McELHINEY: So typically we spend one to two days on quick change rehearsals, nine to 10 hours a day.

But all the rehearsal time in the world can’t guarantee perfection.

McELHINEY: That is a big part of my job, is to think about the worst case scenario and then be ready for it. You know something’s gonna go wrong, it’s just a matter of what it is and what’s the best way to keep the show going on so that the audience has no clue.

Sometimes, there are bigger problems than a broken zipper. Last year, the theater performed the story of Jesus. In one of the shows, the lead actor ran into some trouble.

McELHINEY: One day, he came running off, got undressed. We got the top on and then look down and he did not have his pants on.

The actor was wearing shorts, but he’d forgotten to put on his costume pants.

McELHINEY: So they're super tight fitting. So to get it on, we have to soak it in vodka, otherwise it is not slick enough and it just gets stuck on his sweat.

On top of that, the actor only had a minute and 23 seconds before he had to be back onstage.

McELHINEY: So, I had to sprint to his dressing room, grab them, douse them in vodka and pull open the legs. Had to get that on and then put the shorts that he wears over top of it and we made it. But it was insanely fast. Those are the moments that I love when things happen at our job. It’s when something goes wrong, that’s the adrenaline rush, of like, okay, this is when I get to see what I’m made of and what my team is made of.

The adrenaline rush isn’t the only thing McElhiney loves about her job.

McELHINEY: We find that as dressers, we are the main people that the cast talks to during the run of a a show because they’ll they’ll run off stage from a scene and if it’s been the best work they have ever put on the stage or if it totally bombed, we as dressers are the ones who are right there as they’re getting into their next costume, so we see them in a state of vulnerability.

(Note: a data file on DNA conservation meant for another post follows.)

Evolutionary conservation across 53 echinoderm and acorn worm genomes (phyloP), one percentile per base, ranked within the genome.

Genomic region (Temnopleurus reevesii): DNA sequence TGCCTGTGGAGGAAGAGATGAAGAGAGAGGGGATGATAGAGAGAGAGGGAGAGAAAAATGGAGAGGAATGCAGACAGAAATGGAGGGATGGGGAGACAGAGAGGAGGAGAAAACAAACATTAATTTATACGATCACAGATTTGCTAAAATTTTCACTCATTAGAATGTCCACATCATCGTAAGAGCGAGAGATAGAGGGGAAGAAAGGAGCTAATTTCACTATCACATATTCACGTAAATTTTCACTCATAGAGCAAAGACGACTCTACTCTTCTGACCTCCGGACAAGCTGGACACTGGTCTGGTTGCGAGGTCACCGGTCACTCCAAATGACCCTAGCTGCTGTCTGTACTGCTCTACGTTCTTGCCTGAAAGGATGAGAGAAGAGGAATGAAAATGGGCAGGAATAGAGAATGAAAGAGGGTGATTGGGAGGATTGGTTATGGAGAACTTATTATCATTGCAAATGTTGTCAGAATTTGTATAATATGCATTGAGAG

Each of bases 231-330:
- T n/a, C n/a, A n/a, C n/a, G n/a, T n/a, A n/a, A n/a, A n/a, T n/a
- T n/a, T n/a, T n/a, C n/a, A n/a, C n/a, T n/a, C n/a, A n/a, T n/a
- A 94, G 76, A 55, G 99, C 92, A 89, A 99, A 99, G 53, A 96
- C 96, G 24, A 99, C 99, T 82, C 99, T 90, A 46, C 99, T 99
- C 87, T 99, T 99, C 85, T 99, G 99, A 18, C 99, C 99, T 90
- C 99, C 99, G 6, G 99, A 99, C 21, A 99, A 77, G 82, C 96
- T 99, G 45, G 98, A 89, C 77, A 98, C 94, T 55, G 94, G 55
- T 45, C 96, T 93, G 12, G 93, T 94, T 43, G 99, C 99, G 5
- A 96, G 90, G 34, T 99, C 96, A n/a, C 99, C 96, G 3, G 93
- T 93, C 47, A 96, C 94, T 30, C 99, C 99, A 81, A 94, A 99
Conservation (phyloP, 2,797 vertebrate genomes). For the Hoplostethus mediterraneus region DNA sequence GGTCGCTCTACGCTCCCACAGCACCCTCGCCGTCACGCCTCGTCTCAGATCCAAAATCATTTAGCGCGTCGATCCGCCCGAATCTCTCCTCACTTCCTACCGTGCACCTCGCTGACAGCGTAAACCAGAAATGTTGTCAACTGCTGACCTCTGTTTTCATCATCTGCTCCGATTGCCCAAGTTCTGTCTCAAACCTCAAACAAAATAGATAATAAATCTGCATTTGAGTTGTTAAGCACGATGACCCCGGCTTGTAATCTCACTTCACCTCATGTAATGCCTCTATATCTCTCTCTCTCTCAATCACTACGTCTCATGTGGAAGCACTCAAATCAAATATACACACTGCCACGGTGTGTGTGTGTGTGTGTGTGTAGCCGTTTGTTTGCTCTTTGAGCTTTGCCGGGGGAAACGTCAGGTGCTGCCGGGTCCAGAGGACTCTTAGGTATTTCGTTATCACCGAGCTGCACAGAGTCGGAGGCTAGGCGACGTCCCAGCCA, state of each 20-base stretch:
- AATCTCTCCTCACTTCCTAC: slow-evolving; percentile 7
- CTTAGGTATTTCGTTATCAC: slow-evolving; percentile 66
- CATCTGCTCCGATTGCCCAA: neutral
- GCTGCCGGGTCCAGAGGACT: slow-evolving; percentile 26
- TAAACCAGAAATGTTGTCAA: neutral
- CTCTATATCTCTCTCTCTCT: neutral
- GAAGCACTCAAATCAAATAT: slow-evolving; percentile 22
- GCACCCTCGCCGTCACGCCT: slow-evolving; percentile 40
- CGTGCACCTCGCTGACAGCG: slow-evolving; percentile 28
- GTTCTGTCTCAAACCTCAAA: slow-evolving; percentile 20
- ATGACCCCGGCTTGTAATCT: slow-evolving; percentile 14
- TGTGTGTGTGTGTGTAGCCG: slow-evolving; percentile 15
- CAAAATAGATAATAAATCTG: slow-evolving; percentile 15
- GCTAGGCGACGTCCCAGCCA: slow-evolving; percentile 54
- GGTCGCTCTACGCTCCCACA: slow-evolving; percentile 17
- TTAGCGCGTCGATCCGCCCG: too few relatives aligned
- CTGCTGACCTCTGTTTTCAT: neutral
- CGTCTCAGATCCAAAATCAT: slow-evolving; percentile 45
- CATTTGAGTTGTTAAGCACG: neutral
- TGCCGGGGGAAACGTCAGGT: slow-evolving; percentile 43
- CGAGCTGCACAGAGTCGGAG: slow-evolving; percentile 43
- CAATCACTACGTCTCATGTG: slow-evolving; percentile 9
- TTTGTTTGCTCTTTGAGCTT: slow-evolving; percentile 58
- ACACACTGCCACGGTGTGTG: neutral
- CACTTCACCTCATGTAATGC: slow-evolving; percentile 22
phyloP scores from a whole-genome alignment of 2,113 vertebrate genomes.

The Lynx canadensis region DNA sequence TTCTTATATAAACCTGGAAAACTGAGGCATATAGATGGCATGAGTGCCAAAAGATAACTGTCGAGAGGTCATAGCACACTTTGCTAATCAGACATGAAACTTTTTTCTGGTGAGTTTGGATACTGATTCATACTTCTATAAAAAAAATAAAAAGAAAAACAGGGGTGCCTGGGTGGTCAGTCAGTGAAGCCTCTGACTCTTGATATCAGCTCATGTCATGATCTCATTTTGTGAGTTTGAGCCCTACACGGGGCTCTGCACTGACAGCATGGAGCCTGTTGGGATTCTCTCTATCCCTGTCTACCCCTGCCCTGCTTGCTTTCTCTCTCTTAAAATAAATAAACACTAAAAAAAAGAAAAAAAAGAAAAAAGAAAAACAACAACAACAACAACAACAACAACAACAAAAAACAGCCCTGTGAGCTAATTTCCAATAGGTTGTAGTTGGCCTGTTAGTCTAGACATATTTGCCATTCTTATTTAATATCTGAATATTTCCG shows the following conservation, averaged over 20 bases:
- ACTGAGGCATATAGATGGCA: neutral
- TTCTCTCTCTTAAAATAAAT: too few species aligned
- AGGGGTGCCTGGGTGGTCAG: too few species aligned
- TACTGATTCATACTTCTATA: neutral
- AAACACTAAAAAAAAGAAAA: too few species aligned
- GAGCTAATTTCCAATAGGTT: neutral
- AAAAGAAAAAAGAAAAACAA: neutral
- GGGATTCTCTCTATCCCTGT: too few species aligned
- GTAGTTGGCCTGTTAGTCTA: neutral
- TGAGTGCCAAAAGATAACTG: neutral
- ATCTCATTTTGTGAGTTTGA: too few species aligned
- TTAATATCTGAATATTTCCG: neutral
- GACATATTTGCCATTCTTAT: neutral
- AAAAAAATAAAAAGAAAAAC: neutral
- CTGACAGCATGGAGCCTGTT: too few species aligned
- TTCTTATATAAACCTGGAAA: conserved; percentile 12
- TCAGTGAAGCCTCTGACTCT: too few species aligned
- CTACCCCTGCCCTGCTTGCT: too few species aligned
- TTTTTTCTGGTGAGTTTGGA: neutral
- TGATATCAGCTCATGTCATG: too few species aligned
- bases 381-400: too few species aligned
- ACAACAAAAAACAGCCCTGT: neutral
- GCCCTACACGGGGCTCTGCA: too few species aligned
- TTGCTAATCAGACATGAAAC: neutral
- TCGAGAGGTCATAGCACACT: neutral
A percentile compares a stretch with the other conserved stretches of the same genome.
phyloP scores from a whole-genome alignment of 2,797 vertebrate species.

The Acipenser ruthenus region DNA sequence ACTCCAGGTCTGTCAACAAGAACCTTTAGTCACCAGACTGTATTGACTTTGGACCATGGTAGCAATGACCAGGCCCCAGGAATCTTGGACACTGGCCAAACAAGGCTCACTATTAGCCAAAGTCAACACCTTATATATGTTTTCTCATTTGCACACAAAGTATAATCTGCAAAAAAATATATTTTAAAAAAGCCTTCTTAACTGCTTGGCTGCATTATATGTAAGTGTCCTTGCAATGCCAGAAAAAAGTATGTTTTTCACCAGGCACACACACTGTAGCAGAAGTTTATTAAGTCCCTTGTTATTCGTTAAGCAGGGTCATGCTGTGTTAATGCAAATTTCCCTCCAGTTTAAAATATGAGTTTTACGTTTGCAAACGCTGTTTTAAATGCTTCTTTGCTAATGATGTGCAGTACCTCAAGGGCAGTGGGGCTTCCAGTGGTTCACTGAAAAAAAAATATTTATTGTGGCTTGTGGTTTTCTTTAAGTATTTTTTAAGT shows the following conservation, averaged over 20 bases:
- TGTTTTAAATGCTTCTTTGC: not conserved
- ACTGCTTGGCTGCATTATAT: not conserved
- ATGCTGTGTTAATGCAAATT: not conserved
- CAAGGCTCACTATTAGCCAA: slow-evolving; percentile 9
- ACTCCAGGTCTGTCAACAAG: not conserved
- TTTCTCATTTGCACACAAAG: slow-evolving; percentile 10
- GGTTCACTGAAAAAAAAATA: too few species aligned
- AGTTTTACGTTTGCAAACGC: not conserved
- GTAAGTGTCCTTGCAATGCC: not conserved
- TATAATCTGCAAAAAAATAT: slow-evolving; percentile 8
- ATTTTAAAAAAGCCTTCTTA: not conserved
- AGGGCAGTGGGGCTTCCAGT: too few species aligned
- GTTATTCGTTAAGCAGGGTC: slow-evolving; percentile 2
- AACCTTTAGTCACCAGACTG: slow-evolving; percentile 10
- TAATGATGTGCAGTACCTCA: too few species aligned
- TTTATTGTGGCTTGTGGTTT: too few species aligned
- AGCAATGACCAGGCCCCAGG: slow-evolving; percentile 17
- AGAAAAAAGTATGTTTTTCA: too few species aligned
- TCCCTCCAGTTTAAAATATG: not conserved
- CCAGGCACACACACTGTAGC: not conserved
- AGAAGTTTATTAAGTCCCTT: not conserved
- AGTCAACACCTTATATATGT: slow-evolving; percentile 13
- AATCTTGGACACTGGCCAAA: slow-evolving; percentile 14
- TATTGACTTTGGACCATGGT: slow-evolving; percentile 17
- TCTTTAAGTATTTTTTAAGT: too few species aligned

That vulnerability means that there has to be a lot of trust between the actors and the dressers.

McElhiney and her team try to find opportunities to pray for the actors during every show.

McELHINEY: Yes, they’re Bible stories but there's there's so much weight to what they're telling, to get to come alongside them and support them backstage and really pray over them before they go on to do some of these difficult scenes.

Sometimes, the actors don’t even know that McElhiney is praying for them in that moment. Just like the audience has no idea what is going on backstage, unseen.

McELHINEY: And, it has opened my eyes to the love that God has for every single one of us. Whether or not I am noticing the people around me, he always is.

Reporting for WORLD, I’m Leah Johansen in Branson, Missouri.

WORLD Radio transcripts are created on a rush deadline. This text may not be in its final form and may be updated or revised in the future. Accuracy and availability may vary. The authoritative record of WORLD Radio programming is the audio record.